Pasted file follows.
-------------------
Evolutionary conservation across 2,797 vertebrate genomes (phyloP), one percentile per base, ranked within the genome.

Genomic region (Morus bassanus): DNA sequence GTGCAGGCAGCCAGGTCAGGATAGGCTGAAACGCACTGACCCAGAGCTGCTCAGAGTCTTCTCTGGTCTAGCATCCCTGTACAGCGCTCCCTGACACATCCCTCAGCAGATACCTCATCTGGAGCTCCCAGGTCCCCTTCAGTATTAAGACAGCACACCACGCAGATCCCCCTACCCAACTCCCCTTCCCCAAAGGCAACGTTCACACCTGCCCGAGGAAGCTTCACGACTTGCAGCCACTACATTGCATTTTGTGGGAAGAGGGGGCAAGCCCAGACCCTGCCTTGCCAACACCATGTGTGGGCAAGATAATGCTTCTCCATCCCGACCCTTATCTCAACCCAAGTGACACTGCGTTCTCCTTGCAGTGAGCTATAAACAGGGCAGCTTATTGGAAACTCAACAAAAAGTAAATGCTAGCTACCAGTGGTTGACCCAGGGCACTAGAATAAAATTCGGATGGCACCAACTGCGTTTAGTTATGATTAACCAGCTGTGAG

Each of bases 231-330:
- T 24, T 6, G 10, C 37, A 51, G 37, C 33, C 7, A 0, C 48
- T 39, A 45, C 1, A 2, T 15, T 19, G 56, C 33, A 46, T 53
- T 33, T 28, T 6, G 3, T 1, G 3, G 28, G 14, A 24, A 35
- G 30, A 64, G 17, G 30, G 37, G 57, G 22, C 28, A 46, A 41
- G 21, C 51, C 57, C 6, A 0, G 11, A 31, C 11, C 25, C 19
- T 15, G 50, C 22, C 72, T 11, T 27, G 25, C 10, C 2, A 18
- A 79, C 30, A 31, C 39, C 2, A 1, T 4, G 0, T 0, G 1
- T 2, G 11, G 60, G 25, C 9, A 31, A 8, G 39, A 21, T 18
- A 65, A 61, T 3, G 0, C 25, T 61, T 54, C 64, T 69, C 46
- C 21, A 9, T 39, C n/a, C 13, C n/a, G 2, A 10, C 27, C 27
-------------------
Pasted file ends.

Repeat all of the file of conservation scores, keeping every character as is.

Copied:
Evolutionary conservation across 2,797 vertebrate genomes (phyloP), one percentile per base, ranked within the genome.

Genomic region (Morus bassanus): DNA sequence GTGCAGGCAGCCAGGTCAGGATAGGCTGAAACGCACTGACCCAGAGCTGCTCAGAGTCTTCTCTGGTCTAGCATCCCTGTACAGCGCTCCCTGACACATCCCTCAGCAGATACCTCATCTGGAGCTCCCAGGTCCCCTTCAGTATTAAGACAGCACACCACGCAGATCCCCCTACCCAACTCCCCTTCCCCAAAGGCAACGTTCACACCTGCCCGAGGAAGCTTCACGACTTGCAGCCACTACATTGCATTTTGTGGGAAGAGGGGGCAAGCCCAGACCCTGCCTTGCCAACACCATGTGTGGGCAAGATAATGCTTCTCCATCCCGACCCTTATCTCAACCCAAGTGACACTGCGTTCTCCTTGCAGTGAGCTATAAACAGGGCAGCTTATTGGAAACTCAACAAAAAGTAAATGCTAGCTACCAGTGGTTGACCCAGGGCACTAGAATAAAATTCGGATGGCACCAACTGCGTTTAGTTATGATTAACCAGCTGTGAG

Each of bases 231-330:
- T 24, T 6, G 10, C 37, A 51, G 37, C 33, C 7, A 0, C 48
- T 39, A 45, C 1, A 2, T 15, T 19, G 56, C 33, A 46, T 53
- T 33, T 28, T 6, G 3, T 1, G 3, G 28, G 14, A 24, A 35
- G 30, A 64, G 17, G 30, G 37, G 57, G 22, C 28, A 46, A 41
- G 21, C 51, C 57, C 6, A 0, G 11, A 31, C 11, C 25, C 19
- T 15, G 50, C 22, C 72, T 11, T 27, G 25, C 10, C 2, A 18
- A 79, C 30, A 31, C 39, C 2, A 1, T 4, G 0, T 0, G 1
- T 2, G 11, G 60, G 25, C 9, A 31, A 8, G 39, A 21, T 18
- A 65, A 61, T 3, G 0, C 25, T 61, T 54, C 64, T 69, C 46
- C 21, A 9, T 39, C n/a, C 13, C n/a, G 2, A 10, C 27, C 27